What’s so good about being on Phillip Island in Winter? Whale watching, of course! Although it may be cooler weather, Winter brings migrating whales to our waters including Humpback, Southern Right and occasionally Killer Whales!
From late May to September, you can discover these beautiful majestic creatures along the coastline of Phillip Island and Bass Coast, with the peak whale season being June and July.
🐳Whale Discovery Trail
Take a walk, ride or drive along the Whale Discovery Trail to spot whales and learn about the natural environment, from Eagles Nest in the East to Cowes on Phillip Island. The trail will lead you to a range of coastal viewing points where interpretive signage provides insights into the majestic life of whales and their behaviours.
Top spots on Phillip Island include The Nobbies, Cape Woolamai, Pyramid Rock, Cowes, Grossard Point ( Ventnor) and Summerland.
Off Phillip Island, the George Bass Coastal Walk, Kilcunda and Inverloch all offer great vantage points as well.
🛥️ Whale Watching Cruises
For an up close and personal experience of whale searching and spotting, join one of Wildlife Coast Cruises - Winter Whale Cruises and search for whales around Phillip Island!
Discover Phillip Island’s picturesque coastline as you search for Humpback and Southern Right Whales on their annual migration route regularly joined by playful dolphin pods, curious seals and a variety of birdlife, including the Wandering Albatross
A fantastic experience not to be missed! Just make sure you pack your thickest jacket and beanie!
When looking for whales, it’s all about patience and good eyesight (or a pair of binoculars!). You should spend some time scanning the ocean on days when the water is calm and not choppy. It makes it hard when the ocean is choppy to see any kind of movement from the whales. When looking out at the ocean, look for whale spirts, whale slaps or breaching whales. Often there might be a flock of birds hanging around in a group hovering about the whales or other marine life following close by, such as dolphins.
Whale sightings in the area are usually posted on the Wildlife Whales App, which can be downloaded below. Get live whale notifications from Phillip Island and Wilsons Promontory. A whale watchers guide to these areas with information on the best lookouts, whale behaviour, what to look for, whale cruises and more.
Most updates are near to real-time and often include tips on where the whales could be seen from. For your best chance of seeing whales, keep an eye out on these Facebook pages and be ready to grab your binoculars and head out to the lookouts to spot the whales yourselves.
Remember to look after the coastal environment by watching out for wildlife on the roads, and by keeping to the tracks. If you’re lucky to see whales, please share your sighting by reporting your sighting on ‘PodWatch’ or call Wildlife Coast Cruises on 1300 763 739.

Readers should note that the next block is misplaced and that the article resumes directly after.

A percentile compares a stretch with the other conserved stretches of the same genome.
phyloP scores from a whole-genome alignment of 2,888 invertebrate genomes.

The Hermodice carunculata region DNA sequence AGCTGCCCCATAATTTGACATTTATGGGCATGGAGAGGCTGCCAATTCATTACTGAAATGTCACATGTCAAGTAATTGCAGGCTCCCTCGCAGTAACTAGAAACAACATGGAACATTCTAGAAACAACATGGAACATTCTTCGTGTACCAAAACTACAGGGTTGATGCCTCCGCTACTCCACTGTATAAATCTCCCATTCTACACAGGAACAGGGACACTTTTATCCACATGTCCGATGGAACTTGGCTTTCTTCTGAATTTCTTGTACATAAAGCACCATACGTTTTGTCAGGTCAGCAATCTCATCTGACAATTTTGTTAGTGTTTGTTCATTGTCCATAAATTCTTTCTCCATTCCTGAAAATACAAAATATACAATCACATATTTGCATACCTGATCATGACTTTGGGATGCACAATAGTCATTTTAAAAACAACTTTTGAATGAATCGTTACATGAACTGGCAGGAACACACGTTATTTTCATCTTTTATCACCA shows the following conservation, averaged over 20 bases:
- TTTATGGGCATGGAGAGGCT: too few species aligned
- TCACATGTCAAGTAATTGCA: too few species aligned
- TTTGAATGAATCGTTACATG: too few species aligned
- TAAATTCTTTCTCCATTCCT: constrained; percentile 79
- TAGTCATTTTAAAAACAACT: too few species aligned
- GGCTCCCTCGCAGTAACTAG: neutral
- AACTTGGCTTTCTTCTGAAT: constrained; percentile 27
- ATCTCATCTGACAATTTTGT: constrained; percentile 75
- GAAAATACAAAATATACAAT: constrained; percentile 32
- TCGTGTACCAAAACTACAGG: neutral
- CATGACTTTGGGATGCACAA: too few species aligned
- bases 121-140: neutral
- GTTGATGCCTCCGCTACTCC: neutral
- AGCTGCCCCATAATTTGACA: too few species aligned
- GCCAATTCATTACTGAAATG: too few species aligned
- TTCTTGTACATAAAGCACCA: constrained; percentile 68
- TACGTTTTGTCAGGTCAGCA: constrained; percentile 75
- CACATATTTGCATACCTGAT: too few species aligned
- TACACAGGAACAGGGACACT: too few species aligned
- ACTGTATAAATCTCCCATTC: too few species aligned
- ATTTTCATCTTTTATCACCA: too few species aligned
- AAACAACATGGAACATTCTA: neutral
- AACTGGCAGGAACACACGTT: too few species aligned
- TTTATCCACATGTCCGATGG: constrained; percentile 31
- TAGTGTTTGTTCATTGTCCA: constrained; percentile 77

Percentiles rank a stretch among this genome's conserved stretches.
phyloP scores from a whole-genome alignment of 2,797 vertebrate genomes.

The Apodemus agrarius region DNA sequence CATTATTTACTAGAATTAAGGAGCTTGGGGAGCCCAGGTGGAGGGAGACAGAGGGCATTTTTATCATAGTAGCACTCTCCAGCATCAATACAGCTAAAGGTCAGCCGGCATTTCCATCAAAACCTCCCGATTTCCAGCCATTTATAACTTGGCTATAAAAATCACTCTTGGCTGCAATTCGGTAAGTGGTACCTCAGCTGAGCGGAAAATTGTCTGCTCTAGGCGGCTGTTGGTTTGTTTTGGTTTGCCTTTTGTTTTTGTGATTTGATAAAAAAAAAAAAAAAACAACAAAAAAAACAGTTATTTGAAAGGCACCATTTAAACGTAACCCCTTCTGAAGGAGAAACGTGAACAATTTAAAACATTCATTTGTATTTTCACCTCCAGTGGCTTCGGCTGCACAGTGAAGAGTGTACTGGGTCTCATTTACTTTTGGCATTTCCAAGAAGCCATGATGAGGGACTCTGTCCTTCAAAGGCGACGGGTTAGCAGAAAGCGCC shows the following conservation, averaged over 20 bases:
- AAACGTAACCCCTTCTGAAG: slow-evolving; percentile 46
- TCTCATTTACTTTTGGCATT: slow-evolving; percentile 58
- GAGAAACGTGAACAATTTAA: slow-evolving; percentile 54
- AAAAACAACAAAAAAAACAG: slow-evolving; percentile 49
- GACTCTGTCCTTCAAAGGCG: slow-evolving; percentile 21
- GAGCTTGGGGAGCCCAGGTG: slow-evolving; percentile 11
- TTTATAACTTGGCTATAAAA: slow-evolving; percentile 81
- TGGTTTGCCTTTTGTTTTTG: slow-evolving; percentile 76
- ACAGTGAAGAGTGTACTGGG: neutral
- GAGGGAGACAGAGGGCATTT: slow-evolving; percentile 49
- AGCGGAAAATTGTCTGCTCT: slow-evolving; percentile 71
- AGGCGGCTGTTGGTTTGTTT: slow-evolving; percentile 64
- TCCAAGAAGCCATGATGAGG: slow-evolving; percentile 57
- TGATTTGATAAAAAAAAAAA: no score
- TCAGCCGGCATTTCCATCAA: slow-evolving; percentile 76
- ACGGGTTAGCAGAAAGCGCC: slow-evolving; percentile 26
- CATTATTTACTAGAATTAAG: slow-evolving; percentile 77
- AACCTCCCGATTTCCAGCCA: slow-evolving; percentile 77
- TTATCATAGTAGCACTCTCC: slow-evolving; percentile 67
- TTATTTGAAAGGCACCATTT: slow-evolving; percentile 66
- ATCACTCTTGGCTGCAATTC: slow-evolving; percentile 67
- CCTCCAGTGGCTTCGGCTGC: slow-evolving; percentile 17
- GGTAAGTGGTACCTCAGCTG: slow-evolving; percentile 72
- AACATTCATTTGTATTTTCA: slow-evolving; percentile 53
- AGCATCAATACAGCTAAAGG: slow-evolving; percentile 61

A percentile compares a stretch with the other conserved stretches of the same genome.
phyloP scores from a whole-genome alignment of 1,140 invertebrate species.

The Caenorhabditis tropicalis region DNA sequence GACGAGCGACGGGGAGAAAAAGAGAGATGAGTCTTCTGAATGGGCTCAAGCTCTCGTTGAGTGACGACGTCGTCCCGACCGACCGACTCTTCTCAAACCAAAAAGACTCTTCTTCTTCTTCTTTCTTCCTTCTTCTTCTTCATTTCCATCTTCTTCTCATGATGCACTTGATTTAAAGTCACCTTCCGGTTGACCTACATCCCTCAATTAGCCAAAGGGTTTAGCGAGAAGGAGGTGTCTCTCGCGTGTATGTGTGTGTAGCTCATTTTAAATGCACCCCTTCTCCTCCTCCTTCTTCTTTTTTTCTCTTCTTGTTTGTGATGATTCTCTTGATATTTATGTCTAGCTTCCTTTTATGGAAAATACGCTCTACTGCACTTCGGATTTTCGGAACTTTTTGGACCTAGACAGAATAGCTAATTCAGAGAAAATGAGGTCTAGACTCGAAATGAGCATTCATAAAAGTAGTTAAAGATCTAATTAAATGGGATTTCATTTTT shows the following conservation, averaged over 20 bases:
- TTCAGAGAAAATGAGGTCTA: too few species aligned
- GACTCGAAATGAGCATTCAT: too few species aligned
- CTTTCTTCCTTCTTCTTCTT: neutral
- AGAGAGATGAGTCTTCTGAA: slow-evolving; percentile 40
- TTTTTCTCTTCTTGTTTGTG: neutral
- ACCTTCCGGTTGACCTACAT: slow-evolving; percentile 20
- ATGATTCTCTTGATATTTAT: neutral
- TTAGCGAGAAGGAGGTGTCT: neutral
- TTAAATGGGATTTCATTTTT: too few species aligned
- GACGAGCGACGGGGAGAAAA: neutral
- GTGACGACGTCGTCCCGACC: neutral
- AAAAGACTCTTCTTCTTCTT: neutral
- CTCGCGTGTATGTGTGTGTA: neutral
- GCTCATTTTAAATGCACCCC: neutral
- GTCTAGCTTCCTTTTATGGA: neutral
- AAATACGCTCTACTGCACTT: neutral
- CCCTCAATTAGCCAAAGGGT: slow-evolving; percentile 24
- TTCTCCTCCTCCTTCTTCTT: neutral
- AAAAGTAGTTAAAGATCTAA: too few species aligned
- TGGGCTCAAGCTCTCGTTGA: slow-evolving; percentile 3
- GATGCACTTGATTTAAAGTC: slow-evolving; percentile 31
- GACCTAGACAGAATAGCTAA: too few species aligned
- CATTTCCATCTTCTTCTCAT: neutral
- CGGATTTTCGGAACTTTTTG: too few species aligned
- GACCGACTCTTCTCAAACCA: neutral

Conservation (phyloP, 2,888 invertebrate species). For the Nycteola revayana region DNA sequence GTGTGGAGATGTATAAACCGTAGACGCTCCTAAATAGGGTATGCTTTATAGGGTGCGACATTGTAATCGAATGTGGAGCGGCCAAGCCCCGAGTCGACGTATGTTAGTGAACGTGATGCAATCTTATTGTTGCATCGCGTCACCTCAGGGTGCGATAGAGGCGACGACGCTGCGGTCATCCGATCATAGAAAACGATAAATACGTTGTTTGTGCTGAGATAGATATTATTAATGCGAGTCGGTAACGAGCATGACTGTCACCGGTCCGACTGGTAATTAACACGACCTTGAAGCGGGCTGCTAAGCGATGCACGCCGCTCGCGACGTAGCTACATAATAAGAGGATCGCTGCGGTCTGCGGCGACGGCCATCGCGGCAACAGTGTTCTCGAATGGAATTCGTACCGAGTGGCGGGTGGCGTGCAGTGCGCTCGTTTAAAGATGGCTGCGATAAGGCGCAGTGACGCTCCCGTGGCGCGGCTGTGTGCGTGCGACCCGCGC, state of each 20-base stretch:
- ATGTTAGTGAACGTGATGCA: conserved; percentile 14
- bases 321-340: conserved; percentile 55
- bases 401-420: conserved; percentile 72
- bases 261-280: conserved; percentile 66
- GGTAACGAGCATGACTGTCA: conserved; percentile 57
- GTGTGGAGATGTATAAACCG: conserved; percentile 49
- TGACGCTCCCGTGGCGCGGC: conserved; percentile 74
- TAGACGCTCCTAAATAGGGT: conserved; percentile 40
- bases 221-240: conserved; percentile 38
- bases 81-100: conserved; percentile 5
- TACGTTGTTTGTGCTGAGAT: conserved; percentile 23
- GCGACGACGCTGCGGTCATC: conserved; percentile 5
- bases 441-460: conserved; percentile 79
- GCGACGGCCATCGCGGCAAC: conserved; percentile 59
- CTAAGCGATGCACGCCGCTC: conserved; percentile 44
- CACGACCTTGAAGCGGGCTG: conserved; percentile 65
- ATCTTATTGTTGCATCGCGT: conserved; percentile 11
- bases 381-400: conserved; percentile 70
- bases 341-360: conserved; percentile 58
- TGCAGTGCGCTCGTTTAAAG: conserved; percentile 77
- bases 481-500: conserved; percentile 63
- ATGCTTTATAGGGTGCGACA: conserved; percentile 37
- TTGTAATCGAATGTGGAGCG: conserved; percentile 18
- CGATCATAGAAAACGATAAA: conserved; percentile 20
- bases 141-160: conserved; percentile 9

For the latest sightings, you can check the Whale Sightings for the Phillip Island region or check with the Phillip Island Visitor Information Centre at Newhaven.
Humpback whales (Megaptara novaeangliae) have the characteristic white ventral (under) side, long flippers, a small dorsal (back) fin and a rounded blow. Southern Right whales, on the other hand, are generally black in colour, lack a dorsal fin, have rounded flippers, and have a V-shaped blow. Did you know that the blow was originally called ‘spout’ as people thought they blew out water? The blow appears like water because the warm air is released from the whales’ lungs at high pressure and condenses in the cold air.
Southern Right Whales (Eubalaena australis) are smaller but heavier than Humpback whales. They are nearly black in colour and move slower. They can sometimes be seen in quite shallow waters within 100 metres from the coast.
Killer Whales (Orcinus orca) occasionally visit the waters around Phillip Island as seals make up an important part of their diet. These whales are the fastest swimmer of all the cetaceans and can reach speeds of more than 50km/h while hunting.
Image: Guide to identifying whales - Tony Pyrzakowski illustration
To communicate with others in their pod, whales use visual cues and body gestures and make all kinds of sounds, including clicking, whistling, bubble blowing and grunting. But what happens when they are kilometres apart? When they are out of sight, whales can use songs that travel for miles through the water, or make a big ´splash´ by slapping their pectoral fins or tail fins on the surface of the water, or breach fully out of the water! But whales do need to pick the right time to make a splash, as not to attract the attention of predators!